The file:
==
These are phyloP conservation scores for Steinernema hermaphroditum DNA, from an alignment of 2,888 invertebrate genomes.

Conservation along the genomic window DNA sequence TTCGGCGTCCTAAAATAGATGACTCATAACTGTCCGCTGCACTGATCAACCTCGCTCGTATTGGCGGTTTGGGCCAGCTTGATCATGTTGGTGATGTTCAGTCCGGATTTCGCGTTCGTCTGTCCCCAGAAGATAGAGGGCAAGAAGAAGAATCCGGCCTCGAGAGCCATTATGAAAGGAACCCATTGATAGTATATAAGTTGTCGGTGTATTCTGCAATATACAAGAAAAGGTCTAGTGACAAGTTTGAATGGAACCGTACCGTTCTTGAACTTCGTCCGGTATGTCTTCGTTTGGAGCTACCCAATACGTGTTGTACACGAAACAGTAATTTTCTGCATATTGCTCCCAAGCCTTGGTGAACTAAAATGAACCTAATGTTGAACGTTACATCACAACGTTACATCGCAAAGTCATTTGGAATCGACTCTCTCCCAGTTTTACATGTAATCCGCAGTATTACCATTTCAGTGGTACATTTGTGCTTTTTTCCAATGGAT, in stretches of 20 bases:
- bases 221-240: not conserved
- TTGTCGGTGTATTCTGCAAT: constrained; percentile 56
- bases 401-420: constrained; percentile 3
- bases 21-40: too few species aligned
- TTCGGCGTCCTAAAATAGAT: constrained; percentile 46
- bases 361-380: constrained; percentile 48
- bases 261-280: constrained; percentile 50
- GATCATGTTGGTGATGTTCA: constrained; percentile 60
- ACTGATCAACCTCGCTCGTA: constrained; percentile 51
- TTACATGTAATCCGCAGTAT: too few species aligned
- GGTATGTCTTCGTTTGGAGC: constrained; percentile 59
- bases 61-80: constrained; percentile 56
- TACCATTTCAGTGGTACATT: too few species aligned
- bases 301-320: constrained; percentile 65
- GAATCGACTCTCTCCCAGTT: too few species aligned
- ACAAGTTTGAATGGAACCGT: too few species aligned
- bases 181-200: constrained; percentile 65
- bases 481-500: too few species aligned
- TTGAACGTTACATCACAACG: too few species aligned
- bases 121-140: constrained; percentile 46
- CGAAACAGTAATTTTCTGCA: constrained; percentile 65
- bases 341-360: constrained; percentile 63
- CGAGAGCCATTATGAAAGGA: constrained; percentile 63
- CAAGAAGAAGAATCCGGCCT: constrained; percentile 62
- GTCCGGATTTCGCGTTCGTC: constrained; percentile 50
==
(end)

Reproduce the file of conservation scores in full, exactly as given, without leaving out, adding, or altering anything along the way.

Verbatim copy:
These are phyloP conservation scores for Steinernema hermaphroditum DNA, from an alignment of 2,888 invertebrate genomes.

Conservation along the genomic window DNA sequence TTCGGCGTCCTAAAATAGATGACTCATAACTGTCCGCTGCACTGATCAACCTCGCTCGTATTGGCGGTTTGGGCCAGCTTGATCATGTTGGTGATGTTCAGTCCGGATTTCGCGTTCGTCTGTCCCCAGAAGATAGAGGGCAAGAAGAAGAATCCGGCCTCGAGAGCCATTATGAAAGGAACCCATTGATAGTATATAAGTTGTCGGTGTATTCTGCAATATACAAGAAAAGGTCTAGTGACAAGTTTGAATGGAACCGTACCGTTCTTGAACTTCGTCCGGTATGTCTTCGTTTGGAGCTACCCAATACGTGTTGTACACGAAACAGTAATTTTCTGCATATTGCTCCCAAGCCTTGGTGAACTAAAATGAACCTAATGTTGAACGTTACATCACAACGTTACATCGCAAAGTCATTTGGAATCGACTCTCTCCCAGTTTTACATGTAATCCGCAGTATTACCATTTCAGTGGTACATTTGTGCTTTTTTCCAATGGAT, in stretches of 20 bases:
- bases 221-240: not conserved
- TTGTCGGTGTATTCTGCAAT: constrained; percentile 56
- bases 401-420: constrained; percentile 3
- bases 21-40: too few species aligned
- TTCGGCGTCCTAAAATAGAT: constrained; percentile 46
- bases 361-380: constrained; percentile 48
- bases 261-280: constrained; percentile 50
- GATCATGTTGGTGATGTTCA: constrained; percentile 60
- ACTGATCAACCTCGCTCGTA: constrained; percentile 51
- TTACATGTAATCCGCAGTAT: too few species aligned
- GGTATGTCTTCGTTTGGAGC: constrained; percentile 59
- bases 61-80: constrained; percentile 56
- TACCATTTCAGTGGTACATT: too few species aligned
- bases 301-320: constrained; percentile 65
- GAATCGACTCTCTCCCAGTT: too few species aligned
- ACAAGTTTGAATGGAACCGT: too few species aligned
- bases 181-200: constrained; percentile 65
- bases 481-500: too few species aligned
- TTGAACGTTACATCACAACG: too few species aligned
- bases 121-140: constrained; percentile 46
- CGAAACAGTAATTTTCTGCA: constrained; percentile 65
- bases 341-360: constrained; percentile 63
- CGAGAGCCATTATGAAAGGA: constrained; percentile 63
- CAAGAAGAAGAATCCGGCCT: constrained; percentile 62
- GTCCGGATTTCGCGTTCGTC: constrained; percentile 50